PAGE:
Backstage with the Allman Brothers Band | Beacon Theatre
It’s one thing to sit stageside, at an Allman Brothers Band concert, behind Jaimoe Johansen’s drum kit; it’s another to sit there next to David “Honeyboy” Edwards. Dressed like a gentleman from head to toe, Honeyboy is a popular man backstage. “You look better than everyone,” Jaimoe’s manager laughs. The crew makes sure to stop and extend a hand and Susan Tedeschi warmly embraces the man. “Charlie’s here,” she beams. “It’s his birthday!” and over walks her eleven-year-old son, the spitting image of her husband, Derek Trucks. “I remember when you was this big,” Honeyboy smiles, measuring almost to the stage floor. No family tree connects the Allman Brothers Band, but a loving lineage exists nonetheless.
Over an hour before show time, Johansen sits at his drum kit, tinkering at cymbals, high-hats and snares with the dozens of drum sticks in a canvas bag near his feet. One of the crew (who dress in black) hands a protein shake to the meticulous drummer. Near the apron, a guitar tech tunes with the opening riff of “Smells Like Teen Spirit” and other stage crew check off their lists. Nearby, publicist Ken Weinstein pops his head in to make sure Greg Allman is taken care of and all is running smoothly. Even setting up the fourth show requires a machine that relies on communication, cooperation and know-how. The Allman Brothers Band and Co. are professional to a T.
It’s showtime and out walks the band to perform an incredible two-hour set to a sold-out house. Two songs in, those opening licks to “Midnight Rambler” peel out with Jaimoe and Butch Trucks steadily grooving behind, and it hits us like a straight shot of whiskey—warm and tingly all over. The set carries that feeling with “No One Left to Run With,” “Ain’t Wastin’ Time No More,” and “In Memory of Elizabeth Reed.” Alone, the three drummers dig into a percussion frenzy while Warren Haynes and Derek Trucks walk offstage, passing notes and sharing a laugh like schoolboys. The Brothers’ energy continued with plenty of nods to the greats, including an innovative interpretation of the Band’s “The Weight” with Joan Osborne on lead vocals, “Amazing Grace” by the Blind Boys of Alabama, “The Same Thing” with John Popper blowin’ harp like he invented the damn thing, and some love for Van Morrison on “And It Stoned Me” showcasing the Juke Horns.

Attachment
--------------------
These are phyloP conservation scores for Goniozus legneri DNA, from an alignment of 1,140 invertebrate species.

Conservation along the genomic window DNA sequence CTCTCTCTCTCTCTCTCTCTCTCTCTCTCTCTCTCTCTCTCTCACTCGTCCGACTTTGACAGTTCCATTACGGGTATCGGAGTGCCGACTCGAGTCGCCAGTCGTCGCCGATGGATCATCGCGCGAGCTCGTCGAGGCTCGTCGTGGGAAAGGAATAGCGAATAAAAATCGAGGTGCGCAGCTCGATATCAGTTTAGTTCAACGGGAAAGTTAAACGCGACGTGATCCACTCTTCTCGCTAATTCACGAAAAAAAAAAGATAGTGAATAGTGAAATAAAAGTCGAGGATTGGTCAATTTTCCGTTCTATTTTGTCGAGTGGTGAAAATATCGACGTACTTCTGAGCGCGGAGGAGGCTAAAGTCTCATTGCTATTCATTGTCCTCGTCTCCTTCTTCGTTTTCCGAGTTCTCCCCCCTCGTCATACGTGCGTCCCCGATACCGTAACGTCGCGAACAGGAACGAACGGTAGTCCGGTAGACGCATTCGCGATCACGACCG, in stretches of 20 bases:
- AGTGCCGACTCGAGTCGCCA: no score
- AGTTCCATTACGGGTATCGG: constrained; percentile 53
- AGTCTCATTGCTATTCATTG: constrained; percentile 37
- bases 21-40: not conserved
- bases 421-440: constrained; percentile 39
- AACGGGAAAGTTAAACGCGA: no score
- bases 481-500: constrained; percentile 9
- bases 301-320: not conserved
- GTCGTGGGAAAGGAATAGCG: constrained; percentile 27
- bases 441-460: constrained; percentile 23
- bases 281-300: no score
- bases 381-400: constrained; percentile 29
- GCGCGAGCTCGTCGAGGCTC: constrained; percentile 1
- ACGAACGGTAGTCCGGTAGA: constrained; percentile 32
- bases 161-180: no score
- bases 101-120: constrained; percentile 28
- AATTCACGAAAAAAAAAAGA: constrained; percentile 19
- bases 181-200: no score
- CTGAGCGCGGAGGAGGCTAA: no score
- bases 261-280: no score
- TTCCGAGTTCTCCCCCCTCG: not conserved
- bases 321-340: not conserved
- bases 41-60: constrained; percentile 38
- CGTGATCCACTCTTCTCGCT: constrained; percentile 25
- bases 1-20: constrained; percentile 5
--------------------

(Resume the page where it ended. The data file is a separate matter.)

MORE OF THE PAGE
After the show, inside the backstage entrance, a street sign reads: ALLMAN BROTHERS WAY, where cigarettes are lit and everyone backstage congratulates the performers; Joan Osborne’s sultriness rightfully sparks conversation. After catching up with friends, the band and crew wish each other a good next day off about midnight.
Outside, fans linger on the street behind gates, eager to shake hands and snap photos. Warren Haynes’ guitar tech Brian Farmer is mistaken for Warren—a common error. Unobserved, Butch Trucks passes through, jumping into the back of a black SUV. With Jaimoe riding shotgun back to the hotel, the two drummers discuss the night’s set. “Oh MAN!” Butch says, “That was such a good night.” He takes out a drummer’s glove he recently bought and shows it to Jaimoe, offering to get him one. They chat about Levon Helm and the Band, discuss covering “The Weight” as the SUV reaches their hotel.
While most Allman Brothers Band fans continue the night at unofficial afterparties near the Beacon Theatre, bandmembers head back to their own private sanctums, grab midnight snacks and wind down. Derek Trucks returns to wife and son where they share leftover birthday cake; others sift through new copies of the soon-to-be-released Duane Allman compilation his daughter Galadrielle Allman has recently completed. Jaimoe flips open his laptop and simultaneously plays an audio book of Caroline Kennedy and a smooth jazz number.
At some point, the world returns to normal—or perhaps normal was hours before, when hundreds united under one roof. It’s another day in the life for a rock ’n’ roll band.
– Melissa Caruso